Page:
A beautiful schematic of a CV joint, showing exactly how they work.
A beautiful schematic of a CV joint, showing exactly how they work.

How to care for your car’s CV joints

By Ken Corkett Time of article published Nov 29, 2011

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About 50 years ago when the Mini and its ilk began the front wheel-drive revolution, apart from some opposition by those who thought that ‘new’ equalled ‘wrong’, there were some genuine teething troubles, the main ones concerning the drive shafts.

The problem involved finding the best way to cope with transferring drive at all speeds in spite of constantly varying angles caused by steering and suspension.

Flexibility was obviously needed, so the initial answer was a cross-shaped rubber link with input and output shafts secured by U-clamps.

In reality this proved to be a poor solution.

Repeated flexing and an environment of heat and oil contamination guaranteed a short life for the rubber.

Also, when a joint failed, damage was inevitable as the loose end lashed about threatening the steering gear.

Eventually, the constant velocity (CV) joint we know and love took over and instead of failure at the 50 000km mark, may last around 160 000km provided they are kept clean and properly lubricated.

Because the joint is protected from the ingress of grit and dust by a rubber boot and runs in grease, no maintenance is necessary except for a regular inspection of the boot for damage or splits.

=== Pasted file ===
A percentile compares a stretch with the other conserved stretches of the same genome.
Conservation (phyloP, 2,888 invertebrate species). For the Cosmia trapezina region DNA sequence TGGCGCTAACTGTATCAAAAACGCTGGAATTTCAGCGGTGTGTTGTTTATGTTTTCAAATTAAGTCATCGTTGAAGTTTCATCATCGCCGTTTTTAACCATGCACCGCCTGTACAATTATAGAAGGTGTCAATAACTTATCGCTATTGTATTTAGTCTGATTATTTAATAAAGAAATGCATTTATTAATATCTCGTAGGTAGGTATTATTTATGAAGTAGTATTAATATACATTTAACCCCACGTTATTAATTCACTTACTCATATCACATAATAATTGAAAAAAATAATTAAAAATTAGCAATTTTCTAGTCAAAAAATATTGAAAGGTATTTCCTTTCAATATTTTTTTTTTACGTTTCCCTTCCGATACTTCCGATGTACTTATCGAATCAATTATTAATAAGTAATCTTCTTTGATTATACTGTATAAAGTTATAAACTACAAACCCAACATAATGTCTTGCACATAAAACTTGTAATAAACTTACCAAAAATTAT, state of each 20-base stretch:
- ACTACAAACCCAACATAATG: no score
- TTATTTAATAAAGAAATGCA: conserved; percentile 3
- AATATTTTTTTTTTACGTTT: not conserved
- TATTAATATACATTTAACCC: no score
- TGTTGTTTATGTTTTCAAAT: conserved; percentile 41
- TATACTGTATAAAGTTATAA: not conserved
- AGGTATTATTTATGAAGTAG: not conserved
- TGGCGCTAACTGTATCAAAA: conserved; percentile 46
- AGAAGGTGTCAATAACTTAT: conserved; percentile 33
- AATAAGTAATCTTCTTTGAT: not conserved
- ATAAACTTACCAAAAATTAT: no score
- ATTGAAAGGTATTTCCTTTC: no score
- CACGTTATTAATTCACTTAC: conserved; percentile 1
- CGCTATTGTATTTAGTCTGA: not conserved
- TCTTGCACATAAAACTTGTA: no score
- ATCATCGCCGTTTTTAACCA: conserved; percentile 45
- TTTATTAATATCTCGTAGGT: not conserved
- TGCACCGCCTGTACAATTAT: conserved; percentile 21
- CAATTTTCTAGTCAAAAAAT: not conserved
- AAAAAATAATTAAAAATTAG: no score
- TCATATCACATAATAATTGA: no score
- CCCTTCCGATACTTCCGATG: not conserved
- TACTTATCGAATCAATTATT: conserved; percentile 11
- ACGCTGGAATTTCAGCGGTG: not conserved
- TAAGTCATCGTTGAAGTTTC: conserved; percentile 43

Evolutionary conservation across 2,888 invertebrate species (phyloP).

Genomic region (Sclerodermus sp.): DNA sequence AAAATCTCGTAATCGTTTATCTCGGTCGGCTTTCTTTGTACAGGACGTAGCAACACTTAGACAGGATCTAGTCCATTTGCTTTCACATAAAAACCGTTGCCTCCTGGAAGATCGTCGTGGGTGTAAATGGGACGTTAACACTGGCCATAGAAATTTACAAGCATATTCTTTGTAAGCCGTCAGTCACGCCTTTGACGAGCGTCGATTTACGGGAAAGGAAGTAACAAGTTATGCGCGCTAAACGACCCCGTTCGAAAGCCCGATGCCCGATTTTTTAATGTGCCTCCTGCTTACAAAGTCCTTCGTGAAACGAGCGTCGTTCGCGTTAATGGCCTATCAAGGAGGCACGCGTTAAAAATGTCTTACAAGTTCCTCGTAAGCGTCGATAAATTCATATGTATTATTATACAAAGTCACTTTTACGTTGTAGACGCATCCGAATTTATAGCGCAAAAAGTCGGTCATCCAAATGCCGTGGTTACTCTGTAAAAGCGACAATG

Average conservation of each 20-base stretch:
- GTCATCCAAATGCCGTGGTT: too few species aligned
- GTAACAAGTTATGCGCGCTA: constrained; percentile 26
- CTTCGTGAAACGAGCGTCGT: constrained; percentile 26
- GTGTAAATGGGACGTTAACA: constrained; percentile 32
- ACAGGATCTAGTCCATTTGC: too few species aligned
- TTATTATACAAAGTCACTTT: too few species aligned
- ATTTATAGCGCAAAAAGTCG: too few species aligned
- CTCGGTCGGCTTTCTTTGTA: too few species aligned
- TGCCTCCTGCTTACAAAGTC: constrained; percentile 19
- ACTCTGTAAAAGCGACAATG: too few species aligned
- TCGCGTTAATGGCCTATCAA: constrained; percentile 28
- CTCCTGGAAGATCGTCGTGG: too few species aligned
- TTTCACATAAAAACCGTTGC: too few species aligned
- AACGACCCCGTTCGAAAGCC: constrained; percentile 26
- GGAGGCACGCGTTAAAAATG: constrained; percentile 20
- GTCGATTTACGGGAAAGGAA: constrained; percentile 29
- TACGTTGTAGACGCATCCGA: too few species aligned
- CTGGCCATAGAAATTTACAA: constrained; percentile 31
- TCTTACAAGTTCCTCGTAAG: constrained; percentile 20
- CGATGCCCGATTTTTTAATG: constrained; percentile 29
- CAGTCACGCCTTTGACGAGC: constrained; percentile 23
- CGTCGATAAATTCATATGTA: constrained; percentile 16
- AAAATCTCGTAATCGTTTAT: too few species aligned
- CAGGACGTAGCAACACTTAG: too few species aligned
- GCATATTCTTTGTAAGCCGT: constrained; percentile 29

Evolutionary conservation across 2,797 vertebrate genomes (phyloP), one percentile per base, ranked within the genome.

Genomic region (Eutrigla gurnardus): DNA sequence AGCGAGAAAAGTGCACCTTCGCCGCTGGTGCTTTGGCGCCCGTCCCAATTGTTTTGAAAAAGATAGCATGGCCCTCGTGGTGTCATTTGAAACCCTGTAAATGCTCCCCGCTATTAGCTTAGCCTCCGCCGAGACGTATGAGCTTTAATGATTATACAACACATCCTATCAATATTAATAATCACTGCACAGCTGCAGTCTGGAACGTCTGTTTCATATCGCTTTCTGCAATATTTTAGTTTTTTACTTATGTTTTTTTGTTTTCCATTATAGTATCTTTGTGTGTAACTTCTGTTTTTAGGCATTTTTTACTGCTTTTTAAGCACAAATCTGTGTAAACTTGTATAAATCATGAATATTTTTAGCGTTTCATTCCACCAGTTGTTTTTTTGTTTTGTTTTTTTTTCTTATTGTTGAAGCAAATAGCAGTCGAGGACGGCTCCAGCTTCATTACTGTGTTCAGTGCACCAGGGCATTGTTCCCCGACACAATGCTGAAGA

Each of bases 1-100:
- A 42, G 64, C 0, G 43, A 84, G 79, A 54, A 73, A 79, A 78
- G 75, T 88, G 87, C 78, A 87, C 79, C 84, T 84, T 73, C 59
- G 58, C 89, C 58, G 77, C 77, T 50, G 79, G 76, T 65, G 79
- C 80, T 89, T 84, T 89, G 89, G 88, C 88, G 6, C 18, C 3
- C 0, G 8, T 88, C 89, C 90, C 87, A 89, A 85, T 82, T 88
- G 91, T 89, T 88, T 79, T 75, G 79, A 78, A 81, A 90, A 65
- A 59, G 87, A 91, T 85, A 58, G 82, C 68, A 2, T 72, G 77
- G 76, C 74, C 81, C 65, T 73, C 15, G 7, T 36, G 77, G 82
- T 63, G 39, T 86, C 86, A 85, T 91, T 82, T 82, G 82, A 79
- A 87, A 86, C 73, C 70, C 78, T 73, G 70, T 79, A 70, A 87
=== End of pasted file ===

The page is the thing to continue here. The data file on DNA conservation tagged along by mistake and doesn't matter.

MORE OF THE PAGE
Failure to notice a split and renew the boot will inevitably result in the joint running dry and premature failure. Hence the reason why a roadworthy tester will fail a car with even a slight split in the boot.

There are two ways to cope with boot or gaiter damage. The easy way is to fit a split type; they’re universal and no dismantling is necessary. Simply cut to fit, slip over the joint and apply glue.

Personally, I prefer to fit an original equipment type. This involves a little dismantling, but I feel it is worth the effort.

Because of the gearbox location, drive shafts will often be of unequal lengths. Normally shafts have two joints, one near the gearbox and another at the wheel. The one near the gearbox deals with suspension movement and the one at the wheel deals with both suspension movement and steering. The latter may be renewed separately unless the manufacturer supplies only a complete shaft and joints assembly.

Check prices because although service exchange units may be cheaper if renewing the complete unit, when only one joint fails it makes sense to renew only that.

How do you tell if your CV joints are on their way out? Here we rely on our ears. While cornering, especially on full lock, the joint is under maximum stress and if there is any wear, you will hear a knocking sound.

On right hand corners, listen for knock on the left hand side and vice-versa. Knock is most noticeable on full lock; any noise means renewal is called for.

Do your homework and check prices. Breakers put aside good CV joints and generally sell them at equally good prices.

Aftermarket, OE or reconditioned prices should be investigated.

But in the latter case, go only to a place with a good reputation in the trade. There are some con artists out there. - Star Motoring

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